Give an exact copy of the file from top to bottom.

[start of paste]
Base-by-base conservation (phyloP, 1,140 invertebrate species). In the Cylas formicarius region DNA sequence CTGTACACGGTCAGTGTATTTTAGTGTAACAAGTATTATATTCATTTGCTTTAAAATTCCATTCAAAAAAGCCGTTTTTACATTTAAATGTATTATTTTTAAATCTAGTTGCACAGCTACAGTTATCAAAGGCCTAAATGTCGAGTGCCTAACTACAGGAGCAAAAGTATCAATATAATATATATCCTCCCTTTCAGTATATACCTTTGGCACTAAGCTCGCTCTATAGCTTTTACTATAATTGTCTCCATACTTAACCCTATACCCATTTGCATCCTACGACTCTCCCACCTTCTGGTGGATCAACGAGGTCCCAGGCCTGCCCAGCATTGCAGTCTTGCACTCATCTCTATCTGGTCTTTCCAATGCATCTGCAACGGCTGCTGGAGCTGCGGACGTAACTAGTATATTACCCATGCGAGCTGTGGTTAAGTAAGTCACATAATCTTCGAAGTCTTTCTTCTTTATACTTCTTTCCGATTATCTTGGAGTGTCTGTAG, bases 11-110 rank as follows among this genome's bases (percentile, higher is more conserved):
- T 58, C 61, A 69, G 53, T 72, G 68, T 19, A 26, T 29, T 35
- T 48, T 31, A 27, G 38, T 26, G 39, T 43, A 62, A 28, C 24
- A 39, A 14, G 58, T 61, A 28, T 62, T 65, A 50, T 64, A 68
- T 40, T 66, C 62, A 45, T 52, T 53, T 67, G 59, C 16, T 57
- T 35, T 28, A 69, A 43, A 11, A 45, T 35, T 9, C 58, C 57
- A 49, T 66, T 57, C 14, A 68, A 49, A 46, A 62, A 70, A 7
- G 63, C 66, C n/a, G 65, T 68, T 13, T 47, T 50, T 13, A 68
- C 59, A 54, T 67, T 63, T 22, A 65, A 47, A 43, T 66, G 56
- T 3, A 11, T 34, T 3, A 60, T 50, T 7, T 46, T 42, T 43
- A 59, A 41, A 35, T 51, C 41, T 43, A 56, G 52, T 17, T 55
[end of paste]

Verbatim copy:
Base-by-base conservation (phyloP, 1,140 invertebrate species). In the Cylas formicarius region DNA sequence CTGTACACGGTCAGTGTATTTTAGTGTAACAAGTATTATATTCATTTGCTTTAAAATTCCATTCAAAAAAGCCGTTTTTACATTTAAATGTATTATTTTTAAATCTAGTTGCACAGCTACAGTTATCAAAGGCCTAAATGTCGAGTGCCTAACTACAGGAGCAAAAGTATCAATATAATATATATCCTCCCTTTCAGTATATACCTTTGGCACTAAGCTCGCTCTATAGCTTTTACTATAATTGTCTCCATACTTAACCCTATACCCATTTGCATCCTACGACTCTCCCACCTTCTGGTGGATCAACGAGGTCCCAGGCCTGCCCAGCATTGCAGTCTTGCACTCATCTCTATCTGGTCTTTCCAATGCATCTGCAACGGCTGCTGGAGCTGCGGACGTAACTAGTATATTACCCATGCGAGCTGTGGTTAAGTAAGTCACATAATCTTCGAAGTCTTTCTTCTTTATACTTCTTTCCGATTATCTTGGAGTGTCTGTAG, bases 11-110 rank as follows among this genome's bases (percentile, higher is more conserved):
- T 58, C 61, A 69, G 53, T 72, G 68, T 19, A 26, T 29, T 35
- T 48, T 31, A 27, G 38, T 26, G 39, T 43, A 62, A 28, C 24
- A 39, A 14, G 58, T 61, A 28, T 62, T 65, A 50, T 64, A 68
- T 40, T 66, C 62, A 45, T 52, T 53, T 67, G 59, C 16, T 57
- T 35, T 28, A 69, A 43, A 11, A 45, T 35, T 9, C 58, C 57
- A 49, T 66, T 57, C 14, A 68, A 49, A 46, A 62, A 70, A 7
- G 63, C 66, C n/a, G 65, T 68, T 13, T 47, T 50, T 13, A 68
- C 59, A 54, T 67, T 63, T 22, A 65, A 47, A 43, T 66, G 56
- T 3, A 11, T 34, T 3, A 60, T 50, T 7, T 46, T 42, T 43
- A 59, A 41, A 35, T 51, C 41, T 43, A 56, G 52, T 17, T 55